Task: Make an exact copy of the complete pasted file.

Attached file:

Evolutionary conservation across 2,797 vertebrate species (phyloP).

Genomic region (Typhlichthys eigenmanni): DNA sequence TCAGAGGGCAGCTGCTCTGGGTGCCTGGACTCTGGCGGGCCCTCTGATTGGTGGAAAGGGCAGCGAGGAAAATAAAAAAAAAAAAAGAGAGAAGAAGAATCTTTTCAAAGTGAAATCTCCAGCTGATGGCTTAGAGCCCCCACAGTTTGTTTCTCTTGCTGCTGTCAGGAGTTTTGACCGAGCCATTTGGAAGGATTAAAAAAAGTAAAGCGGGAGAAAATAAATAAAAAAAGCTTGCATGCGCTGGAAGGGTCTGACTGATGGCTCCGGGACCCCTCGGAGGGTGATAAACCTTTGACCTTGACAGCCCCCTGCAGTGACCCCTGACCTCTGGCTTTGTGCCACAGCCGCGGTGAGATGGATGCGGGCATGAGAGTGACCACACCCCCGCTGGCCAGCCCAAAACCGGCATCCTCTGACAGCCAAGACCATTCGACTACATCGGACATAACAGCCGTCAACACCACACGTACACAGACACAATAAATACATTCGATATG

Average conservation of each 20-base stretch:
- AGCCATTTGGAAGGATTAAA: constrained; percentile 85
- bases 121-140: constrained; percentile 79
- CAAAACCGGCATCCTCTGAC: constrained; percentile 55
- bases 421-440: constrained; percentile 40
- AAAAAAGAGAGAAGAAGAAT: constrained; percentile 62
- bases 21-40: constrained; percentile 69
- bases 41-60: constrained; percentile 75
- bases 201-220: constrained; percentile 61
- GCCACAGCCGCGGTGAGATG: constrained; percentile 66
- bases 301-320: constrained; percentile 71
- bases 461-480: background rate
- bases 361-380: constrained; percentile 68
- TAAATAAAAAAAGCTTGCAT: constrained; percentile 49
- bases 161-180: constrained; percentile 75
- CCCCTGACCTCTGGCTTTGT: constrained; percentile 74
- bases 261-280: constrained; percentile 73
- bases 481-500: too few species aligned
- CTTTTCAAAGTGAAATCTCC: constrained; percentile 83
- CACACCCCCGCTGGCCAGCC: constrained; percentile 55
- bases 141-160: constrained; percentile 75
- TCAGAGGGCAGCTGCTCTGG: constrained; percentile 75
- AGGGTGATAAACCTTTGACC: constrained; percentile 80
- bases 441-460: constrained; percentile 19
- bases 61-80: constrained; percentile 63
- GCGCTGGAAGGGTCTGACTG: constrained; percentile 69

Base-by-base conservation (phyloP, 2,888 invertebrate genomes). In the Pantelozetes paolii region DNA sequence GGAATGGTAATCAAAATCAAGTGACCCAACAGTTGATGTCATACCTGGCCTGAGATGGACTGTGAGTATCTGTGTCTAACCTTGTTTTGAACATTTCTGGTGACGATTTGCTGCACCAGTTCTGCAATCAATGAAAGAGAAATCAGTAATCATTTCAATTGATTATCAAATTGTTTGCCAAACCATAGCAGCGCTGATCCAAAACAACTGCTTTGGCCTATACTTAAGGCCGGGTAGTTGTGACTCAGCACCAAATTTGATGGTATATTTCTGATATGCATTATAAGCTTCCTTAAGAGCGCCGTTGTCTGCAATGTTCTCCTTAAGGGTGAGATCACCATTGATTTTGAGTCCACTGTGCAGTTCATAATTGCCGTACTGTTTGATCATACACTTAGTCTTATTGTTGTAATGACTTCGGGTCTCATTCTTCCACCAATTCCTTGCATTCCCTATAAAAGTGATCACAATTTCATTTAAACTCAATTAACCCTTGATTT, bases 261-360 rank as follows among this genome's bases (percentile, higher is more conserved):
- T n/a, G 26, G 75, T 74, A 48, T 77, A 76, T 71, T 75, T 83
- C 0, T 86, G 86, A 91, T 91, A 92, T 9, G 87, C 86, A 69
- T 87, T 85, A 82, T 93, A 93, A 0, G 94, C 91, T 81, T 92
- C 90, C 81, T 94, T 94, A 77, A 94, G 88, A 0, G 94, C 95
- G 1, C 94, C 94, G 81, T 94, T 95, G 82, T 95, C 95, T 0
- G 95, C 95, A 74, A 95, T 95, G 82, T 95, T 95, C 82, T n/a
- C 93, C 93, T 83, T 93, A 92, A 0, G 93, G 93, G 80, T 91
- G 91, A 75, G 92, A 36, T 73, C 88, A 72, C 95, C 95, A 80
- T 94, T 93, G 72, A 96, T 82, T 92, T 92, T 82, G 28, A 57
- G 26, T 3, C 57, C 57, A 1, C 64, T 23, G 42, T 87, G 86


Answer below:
Evolutionary conservation across 2,797 vertebrate species (phyloP).

Genomic region (Typhlichthys eigenmanni): DNA sequence TCAGAGGGCAGCTGCTCTGGGTGCCTGGACTCTGGCGGGCCCTCTGATTGGTGGAAAGGGCAGCGAGGAAAATAAAAAAAAAAAAAGAGAGAAGAAGAATCTTTTCAAAGTGAAATCTCCAGCTGATGGCTTAGAGCCCCCACAGTTTGTTTCTCTTGCTGCTGTCAGGAGTTTTGACCGAGCCATTTGGAAGGATTAAAAAAAGTAAAGCGGGAGAAAATAAATAAAAAAAGCTTGCATGCGCTGGAAGGGTCTGACTGATGGCTCCGGGACCCCTCGGAGGGTGATAAACCTTTGACCTTGACAGCCCCCTGCAGTGACCCCTGACCTCTGGCTTTGTGCCACAGCCGCGGTGAGATGGATGCGGGCATGAGAGTGACCACACCCCCGCTGGCCAGCCCAAAACCGGCATCCTCTGACAGCCAAGACCATTCGACTACATCGGACATAACAGCCGTCAACACCACACGTACACAGACACAATAAATACATTCGATATG

Average conservation of each 20-base stretch:
- AGCCATTTGGAAGGATTAAA: constrained; percentile 85
- bases 121-140: constrained; percentile 79
- CAAAACCGGCATCCTCTGAC: constrained; percentile 55
- bases 421-440: constrained; percentile 40
- AAAAAAGAGAGAAGAAGAAT: constrained; percentile 62
- bases 21-40: constrained; percentile 69
- bases 41-60: constrained; percentile 75
- bases 201-220: constrained; percentile 61
- GCCACAGCCGCGGTGAGATG: constrained; percentile 66
- bases 301-320: constrained; percentile 71
- bases 461-480: background rate
- bases 361-380: constrained; percentile 68
- TAAATAAAAAAAGCTTGCAT: constrained; percentile 49
- bases 161-180: constrained; percentile 75
- CCCCTGACCTCTGGCTTTGT: constrained; percentile 74
- bases 261-280: constrained; percentile 73
- bases 481-500: too few species aligned
- CTTTTCAAAGTGAAATCTCC: constrained; percentile 83
- CACACCCCCGCTGGCCAGCC: constrained; percentile 55
- bases 141-160: constrained; percentile 75
- TCAGAGGGCAGCTGCTCTGG: constrained; percentile 75
- AGGGTGATAAACCTTTGACC: constrained; percentile 80
- bases 441-460: constrained; percentile 19
- bases 61-80: constrained; percentile 63
- GCGCTGGAAGGGTCTGACTG: constrained; percentile 69

Base-by-base conservation (phyloP, 2,888 invertebrate genomes). In the Pantelozetes paolii region DNA sequence GGAATGGTAATCAAAATCAAGTGACCCAACAGTTGATGTCATACCTGGCCTGAGATGGACTGTGAGTATCTGTGTCTAACCTTGTTTTGAACATTTCTGGTGACGATTTGCTGCACCAGTTCTGCAATCAATGAAAGAGAAATCAGTAATCATTTCAATTGATTATCAAATTGTTTGCCAAACCATAGCAGCGCTGATCCAAAACAACTGCTTTGGCCTATACTTAAGGCCGGGTAGTTGTGACTCAGCACCAAATTTGATGGTATATTTCTGATATGCATTATAAGCTTCCTTAAGAGCGCCGTTGTCTGCAATGTTCTCCTTAAGGGTGAGATCACCATTGATTTTGAGTCCACTGTGCAGTTCATAATTGCCGTACTGTTTGATCATACACTTAGTCTTATTGTTGTAATGACTTCGGGTCTCATTCTTCCACCAATTCCTTGCATTCCCTATAAAAGTGATCACAATTTCATTTAAACTCAATTAACCCTTGATTT, bases 261-360 rank as follows among this genome's bases (percentile, higher is more conserved):
- T n/a, G 26, G 75, T 74, A 48, T 77, A 76, T 71, T 75, T 83
- C 0, T 86, G 86, A 91, T 91, A 92, T 9, G 87, C 86, A 69
- T 87, T 85, A 82, T 93, A 93, A 0, G 94, C 91, T 81, T 92
- C 90, C 81, T 94, T 94, A 77, A 94, G 88, A 0, G 94, C 95
- G 1, C 94, C 94, G 81, T 94, T 95, G 82, T 95, C 95, T 0
- G 95, C 95, A 74, A 95, T 95, G 82, T 95, T 95, C 82, T n/a
- C 93, C 93, T 83, T 93, A 92, A 0, G 93, G 93, G 80, T 91
- G 91, A 75, G 92, A 36, T 73, C 88, A 72, C 95, C 95, A 80
- T 94, T 93, G 72, A 96, T 82, T 92, T 92, T 82, G 28, A 57
- G 26, T 3, C 57, C 57, A 1, C 64, T 23, G 42, T 87, G 86